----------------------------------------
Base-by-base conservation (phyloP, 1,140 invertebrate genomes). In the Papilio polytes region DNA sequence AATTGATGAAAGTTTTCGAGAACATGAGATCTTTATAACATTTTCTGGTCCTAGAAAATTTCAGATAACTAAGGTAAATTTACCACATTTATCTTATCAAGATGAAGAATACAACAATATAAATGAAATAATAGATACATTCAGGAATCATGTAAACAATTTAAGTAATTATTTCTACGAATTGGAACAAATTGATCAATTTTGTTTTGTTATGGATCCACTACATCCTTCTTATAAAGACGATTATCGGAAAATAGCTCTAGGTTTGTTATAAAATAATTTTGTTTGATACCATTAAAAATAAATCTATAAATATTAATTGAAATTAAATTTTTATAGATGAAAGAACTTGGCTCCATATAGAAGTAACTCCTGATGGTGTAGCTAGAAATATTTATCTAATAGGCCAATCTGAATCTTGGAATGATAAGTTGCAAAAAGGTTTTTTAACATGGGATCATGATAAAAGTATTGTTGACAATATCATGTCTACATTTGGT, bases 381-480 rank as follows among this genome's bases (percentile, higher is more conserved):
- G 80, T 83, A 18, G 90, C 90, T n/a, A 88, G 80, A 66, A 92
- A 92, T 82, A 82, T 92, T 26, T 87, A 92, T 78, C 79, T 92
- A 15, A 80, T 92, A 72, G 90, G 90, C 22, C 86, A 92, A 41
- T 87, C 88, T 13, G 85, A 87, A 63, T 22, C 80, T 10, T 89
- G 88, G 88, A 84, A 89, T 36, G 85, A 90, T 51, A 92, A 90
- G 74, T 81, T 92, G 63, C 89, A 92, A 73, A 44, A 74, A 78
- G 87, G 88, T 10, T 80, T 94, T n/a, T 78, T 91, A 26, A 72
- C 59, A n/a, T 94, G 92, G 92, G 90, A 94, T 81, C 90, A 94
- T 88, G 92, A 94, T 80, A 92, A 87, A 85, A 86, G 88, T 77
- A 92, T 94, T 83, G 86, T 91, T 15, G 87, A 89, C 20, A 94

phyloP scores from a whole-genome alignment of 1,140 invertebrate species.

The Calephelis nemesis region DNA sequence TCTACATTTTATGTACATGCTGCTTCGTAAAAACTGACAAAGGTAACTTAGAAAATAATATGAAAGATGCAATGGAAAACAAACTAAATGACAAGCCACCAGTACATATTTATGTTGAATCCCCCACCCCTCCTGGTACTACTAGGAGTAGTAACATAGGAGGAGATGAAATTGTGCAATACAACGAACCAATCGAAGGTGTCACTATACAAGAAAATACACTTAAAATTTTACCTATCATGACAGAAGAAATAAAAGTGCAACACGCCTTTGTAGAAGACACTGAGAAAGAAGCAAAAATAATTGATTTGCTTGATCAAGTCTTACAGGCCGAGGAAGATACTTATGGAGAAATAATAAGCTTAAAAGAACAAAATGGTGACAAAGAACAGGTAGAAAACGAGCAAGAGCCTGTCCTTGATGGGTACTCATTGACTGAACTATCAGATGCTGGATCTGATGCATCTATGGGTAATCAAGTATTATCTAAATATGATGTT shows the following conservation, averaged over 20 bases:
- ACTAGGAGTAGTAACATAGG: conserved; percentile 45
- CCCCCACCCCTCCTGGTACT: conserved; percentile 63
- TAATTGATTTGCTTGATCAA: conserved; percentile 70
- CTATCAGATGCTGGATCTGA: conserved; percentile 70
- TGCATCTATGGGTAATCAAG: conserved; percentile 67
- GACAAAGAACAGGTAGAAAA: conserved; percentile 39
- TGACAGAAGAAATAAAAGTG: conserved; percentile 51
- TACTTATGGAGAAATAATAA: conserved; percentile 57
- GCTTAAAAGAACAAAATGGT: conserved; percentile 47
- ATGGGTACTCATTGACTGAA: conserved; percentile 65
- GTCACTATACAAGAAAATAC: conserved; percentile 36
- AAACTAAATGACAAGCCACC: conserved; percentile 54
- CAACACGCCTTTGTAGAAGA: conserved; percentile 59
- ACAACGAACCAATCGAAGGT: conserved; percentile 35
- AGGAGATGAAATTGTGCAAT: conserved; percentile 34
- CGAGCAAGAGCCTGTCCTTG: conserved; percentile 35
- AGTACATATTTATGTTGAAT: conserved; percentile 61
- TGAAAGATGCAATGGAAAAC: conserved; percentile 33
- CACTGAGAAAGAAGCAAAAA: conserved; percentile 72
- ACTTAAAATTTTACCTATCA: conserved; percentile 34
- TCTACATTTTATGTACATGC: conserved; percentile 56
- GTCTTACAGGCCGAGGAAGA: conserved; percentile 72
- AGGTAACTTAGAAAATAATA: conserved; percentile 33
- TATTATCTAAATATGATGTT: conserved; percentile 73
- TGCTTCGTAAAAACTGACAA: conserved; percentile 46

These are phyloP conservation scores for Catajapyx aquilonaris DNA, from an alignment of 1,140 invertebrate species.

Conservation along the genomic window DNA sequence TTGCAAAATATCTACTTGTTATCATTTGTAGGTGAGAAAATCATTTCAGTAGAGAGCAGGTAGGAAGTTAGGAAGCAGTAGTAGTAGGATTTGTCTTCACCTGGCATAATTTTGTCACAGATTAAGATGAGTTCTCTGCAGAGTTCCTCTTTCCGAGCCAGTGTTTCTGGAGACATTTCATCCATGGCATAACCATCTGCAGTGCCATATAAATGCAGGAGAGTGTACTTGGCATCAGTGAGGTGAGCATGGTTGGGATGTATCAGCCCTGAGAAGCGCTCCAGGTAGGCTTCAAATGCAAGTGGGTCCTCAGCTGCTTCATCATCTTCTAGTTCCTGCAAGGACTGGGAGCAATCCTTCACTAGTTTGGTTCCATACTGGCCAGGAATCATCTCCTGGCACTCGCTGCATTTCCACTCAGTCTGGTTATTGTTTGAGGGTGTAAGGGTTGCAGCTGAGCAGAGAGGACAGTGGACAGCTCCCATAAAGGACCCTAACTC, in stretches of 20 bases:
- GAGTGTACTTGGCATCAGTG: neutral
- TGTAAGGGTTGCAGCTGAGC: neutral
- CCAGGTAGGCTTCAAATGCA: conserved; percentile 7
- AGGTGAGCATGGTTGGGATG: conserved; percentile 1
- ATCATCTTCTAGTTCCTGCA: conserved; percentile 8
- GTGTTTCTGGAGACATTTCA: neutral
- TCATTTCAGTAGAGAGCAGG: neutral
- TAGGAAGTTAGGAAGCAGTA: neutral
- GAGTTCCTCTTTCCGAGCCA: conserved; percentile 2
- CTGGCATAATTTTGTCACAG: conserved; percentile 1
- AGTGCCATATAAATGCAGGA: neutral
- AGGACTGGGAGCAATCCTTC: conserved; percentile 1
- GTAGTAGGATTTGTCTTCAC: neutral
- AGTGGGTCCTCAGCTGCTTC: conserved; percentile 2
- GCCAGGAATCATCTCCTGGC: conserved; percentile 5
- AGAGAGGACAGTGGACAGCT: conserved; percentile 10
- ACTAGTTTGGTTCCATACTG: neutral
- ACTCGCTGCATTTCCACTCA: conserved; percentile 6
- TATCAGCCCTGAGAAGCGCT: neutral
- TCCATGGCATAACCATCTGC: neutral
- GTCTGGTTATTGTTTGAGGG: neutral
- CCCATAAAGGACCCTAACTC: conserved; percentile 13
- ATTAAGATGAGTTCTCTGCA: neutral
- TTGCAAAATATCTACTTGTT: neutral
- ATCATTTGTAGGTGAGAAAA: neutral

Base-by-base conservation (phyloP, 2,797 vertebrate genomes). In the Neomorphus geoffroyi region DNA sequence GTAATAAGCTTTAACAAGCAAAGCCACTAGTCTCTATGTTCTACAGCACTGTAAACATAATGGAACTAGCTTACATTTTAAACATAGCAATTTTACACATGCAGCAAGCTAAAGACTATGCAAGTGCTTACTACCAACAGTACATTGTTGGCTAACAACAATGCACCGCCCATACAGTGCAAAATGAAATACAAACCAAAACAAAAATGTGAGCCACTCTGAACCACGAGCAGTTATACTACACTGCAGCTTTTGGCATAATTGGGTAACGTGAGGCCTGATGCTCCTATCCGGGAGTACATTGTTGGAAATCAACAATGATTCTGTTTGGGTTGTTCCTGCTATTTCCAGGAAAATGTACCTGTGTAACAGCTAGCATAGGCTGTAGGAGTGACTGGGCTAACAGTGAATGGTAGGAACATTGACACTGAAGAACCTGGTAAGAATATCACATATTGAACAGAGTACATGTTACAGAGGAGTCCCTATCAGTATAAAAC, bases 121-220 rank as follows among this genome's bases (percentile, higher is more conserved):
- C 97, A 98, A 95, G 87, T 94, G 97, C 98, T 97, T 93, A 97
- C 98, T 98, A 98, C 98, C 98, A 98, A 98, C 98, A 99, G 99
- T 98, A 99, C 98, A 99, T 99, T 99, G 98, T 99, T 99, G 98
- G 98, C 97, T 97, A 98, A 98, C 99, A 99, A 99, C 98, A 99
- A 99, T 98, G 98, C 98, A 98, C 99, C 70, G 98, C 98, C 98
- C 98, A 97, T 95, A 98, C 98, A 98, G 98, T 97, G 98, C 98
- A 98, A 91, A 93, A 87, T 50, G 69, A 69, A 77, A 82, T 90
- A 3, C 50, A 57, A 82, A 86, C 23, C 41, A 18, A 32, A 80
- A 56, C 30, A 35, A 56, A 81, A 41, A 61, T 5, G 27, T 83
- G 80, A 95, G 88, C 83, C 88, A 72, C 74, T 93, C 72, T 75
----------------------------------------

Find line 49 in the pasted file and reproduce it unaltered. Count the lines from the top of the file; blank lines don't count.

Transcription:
- GAGTTCCTCTTTCCGAGCCA: conserved; percentile 2